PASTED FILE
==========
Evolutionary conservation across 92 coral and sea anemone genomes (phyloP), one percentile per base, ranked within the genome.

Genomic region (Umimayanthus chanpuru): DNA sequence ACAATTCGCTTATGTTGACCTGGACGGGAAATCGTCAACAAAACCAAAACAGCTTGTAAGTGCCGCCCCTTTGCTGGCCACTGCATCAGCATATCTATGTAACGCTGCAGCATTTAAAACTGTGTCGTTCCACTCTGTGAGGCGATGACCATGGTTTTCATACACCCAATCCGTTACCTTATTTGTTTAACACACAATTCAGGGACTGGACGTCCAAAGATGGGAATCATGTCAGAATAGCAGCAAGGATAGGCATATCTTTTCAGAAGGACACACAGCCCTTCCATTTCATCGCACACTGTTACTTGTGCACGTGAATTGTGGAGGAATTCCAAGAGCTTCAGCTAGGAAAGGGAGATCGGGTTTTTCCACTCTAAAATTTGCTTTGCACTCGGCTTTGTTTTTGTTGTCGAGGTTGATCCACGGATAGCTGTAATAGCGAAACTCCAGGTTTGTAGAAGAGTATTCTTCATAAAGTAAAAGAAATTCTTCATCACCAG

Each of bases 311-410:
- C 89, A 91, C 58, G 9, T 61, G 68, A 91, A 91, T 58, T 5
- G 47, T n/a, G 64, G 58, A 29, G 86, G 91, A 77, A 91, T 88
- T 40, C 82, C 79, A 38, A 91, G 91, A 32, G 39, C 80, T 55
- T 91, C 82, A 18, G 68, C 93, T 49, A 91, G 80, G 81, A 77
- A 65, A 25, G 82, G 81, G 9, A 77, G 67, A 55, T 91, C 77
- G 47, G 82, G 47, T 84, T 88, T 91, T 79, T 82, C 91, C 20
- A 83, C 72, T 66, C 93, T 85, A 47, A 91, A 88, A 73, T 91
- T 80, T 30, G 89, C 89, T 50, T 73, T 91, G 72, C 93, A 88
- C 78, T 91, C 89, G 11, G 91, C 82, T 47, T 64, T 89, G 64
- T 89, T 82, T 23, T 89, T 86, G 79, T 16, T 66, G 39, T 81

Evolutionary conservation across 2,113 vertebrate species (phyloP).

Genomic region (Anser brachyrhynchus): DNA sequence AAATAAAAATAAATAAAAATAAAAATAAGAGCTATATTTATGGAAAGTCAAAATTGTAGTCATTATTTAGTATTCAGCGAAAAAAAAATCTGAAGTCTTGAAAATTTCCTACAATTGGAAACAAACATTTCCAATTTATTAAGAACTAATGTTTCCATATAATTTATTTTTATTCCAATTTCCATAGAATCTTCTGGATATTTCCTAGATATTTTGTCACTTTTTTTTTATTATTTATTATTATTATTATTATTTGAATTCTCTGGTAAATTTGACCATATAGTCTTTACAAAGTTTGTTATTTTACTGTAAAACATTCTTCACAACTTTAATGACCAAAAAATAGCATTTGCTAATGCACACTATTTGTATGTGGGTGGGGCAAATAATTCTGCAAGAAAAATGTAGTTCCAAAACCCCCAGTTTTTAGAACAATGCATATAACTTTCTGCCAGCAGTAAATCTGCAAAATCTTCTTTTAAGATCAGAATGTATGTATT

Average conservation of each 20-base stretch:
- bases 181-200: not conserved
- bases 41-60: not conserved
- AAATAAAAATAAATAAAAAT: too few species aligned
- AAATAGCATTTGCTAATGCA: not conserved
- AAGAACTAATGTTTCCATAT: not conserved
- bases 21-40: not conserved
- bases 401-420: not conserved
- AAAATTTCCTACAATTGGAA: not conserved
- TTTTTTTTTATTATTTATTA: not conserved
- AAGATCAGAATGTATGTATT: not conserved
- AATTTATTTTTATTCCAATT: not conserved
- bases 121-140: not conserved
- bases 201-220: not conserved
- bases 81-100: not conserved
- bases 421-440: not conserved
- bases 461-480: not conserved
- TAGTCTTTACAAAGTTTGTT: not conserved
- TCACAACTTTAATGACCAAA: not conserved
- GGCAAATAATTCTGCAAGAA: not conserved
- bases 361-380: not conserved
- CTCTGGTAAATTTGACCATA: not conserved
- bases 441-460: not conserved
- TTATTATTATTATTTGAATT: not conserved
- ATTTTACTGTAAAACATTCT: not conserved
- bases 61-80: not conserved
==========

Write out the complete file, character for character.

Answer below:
Evolutionary conservation across 92 coral and sea anemone genomes (phyloP), one percentile per base, ranked within the genome.

Genomic region (Umimayanthus chanpuru): DNA sequence ACAATTCGCTTATGTTGACCTGGACGGGAAATCGTCAACAAAACCAAAACAGCTTGTAAGTGCCGCCCCTTTGCTGGCCACTGCATCAGCATATCTATGTAACGCTGCAGCATTTAAAACTGTGTCGTTCCACTCTGTGAGGCGATGACCATGGTTTTCATACACCCAATCCGTTACCTTATTTGTTTAACACACAATTCAGGGACTGGACGTCCAAAGATGGGAATCATGTCAGAATAGCAGCAAGGATAGGCATATCTTTTCAGAAGGACACACAGCCCTTCCATTTCATCGCACACTGTTACTTGTGCACGTGAATTGTGGAGGAATTCCAAGAGCTTCAGCTAGGAAAGGGAGATCGGGTTTTTCCACTCTAAAATTTGCTTTGCACTCGGCTTTGTTTTTGTTGTCGAGGTTGATCCACGGATAGCTGTAATAGCGAAACTCCAGGTTTGTAGAAGAGTATTCTTCATAAAGTAAAAGAAATTCTTCATCACCAG

Each of bases 311-410:
- C 89, A 91, C 58, G 9, T 61, G 68, A 91, A 91, T 58, T 5
- G 47, T n/a, G 64, G 58, A 29, G 86, G 91, A 77, A 91, T 88
- T 40, C 82, C 79, A 38, A 91, G 91, A 32, G 39, C 80, T 55
- T 91, C 82, A 18, G 68, C 93, T 49, A 91, G 80, G 81, A 77
- A 65, A 25, G 82, G 81, G 9, A 77, G 67, A 55, T 91, C 77
- G 47, G 82, G 47, T 84, T 88, T 91, T 79, T 82, C 91, C 20
- A 83, C 72, T 66, C 93, T 85, A 47, A 91, A 88, A 73, T 91
- T 80, T 30, G 89, C 89, T 50, T 73, T 91, G 72, C 93, A 88
- C 78, T 91, C 89, G 11, G 91, C 82, T 47, T 64, T 89, G 64
- T 89, T 82, T 23, T 89, T 86, G 79, T 16, T 66, G 39, T 81

Evolutionary conservation across 2,113 vertebrate species (phyloP).

Genomic region (Anser brachyrhynchus): DNA sequence AAATAAAAATAAATAAAAATAAAAATAAGAGCTATATTTATGGAAAGTCAAAATTGTAGTCATTATTTAGTATTCAGCGAAAAAAAAATCTGAAGTCTTGAAAATTTCCTACAATTGGAAACAAACATTTCCAATTTATTAAGAACTAATGTTTCCATATAATTTATTTTTATTCCAATTTCCATAGAATCTTCTGGATATTTCCTAGATATTTTGTCACTTTTTTTTTATTATTTATTATTATTATTATTATTTGAATTCTCTGGTAAATTTGACCATATAGTCTTTACAAAGTTTGTTATTTTACTGTAAAACATTCTTCACAACTTTAATGACCAAAAAATAGCATTTGCTAATGCACACTATTTGTATGTGGGTGGGGCAAATAATTCTGCAAGAAAAATGTAGTTCCAAAACCCCCAGTTTTTAGAACAATGCATATAACTTTCTGCCAGCAGTAAATCTGCAAAATCTTCTTTTAAGATCAGAATGTATGTATT

Average conservation of each 20-base stretch:
- bases 181-200: not conserved
- bases 41-60: not conserved
- AAATAAAAATAAATAAAAAT: too few species aligned
- AAATAGCATTTGCTAATGCA: not conserved
- AAGAACTAATGTTTCCATAT: not conserved
- bases 21-40: not conserved
- bases 401-420: not conserved
- AAAATTTCCTACAATTGGAA: not conserved
- TTTTTTTTTATTATTTATTA: not conserved
- AAGATCAGAATGTATGTATT: not conserved
- AATTTATTTTTATTCCAATT: not conserved
- bases 121-140: not conserved
- bases 201-220: not conserved
- bases 81-100: not conserved
- bases 421-440: not conserved
- bases 461-480: not conserved
- TAGTCTTTACAAAGTTTGTT: not conserved
- TCACAACTTTAATGACCAAA: not conserved
- GGCAAATAATTCTGCAAGAA: not conserved
- bases 361-380: not conserved
- CTCTGGTAAATTTGACCATA: not conserved
- bases 441-460: not conserved
- TTATTATTATTATTTGAATT: not conserved
- ATTTTACTGTAAAACATTCT: not conserved
- bases 61-80: not conserved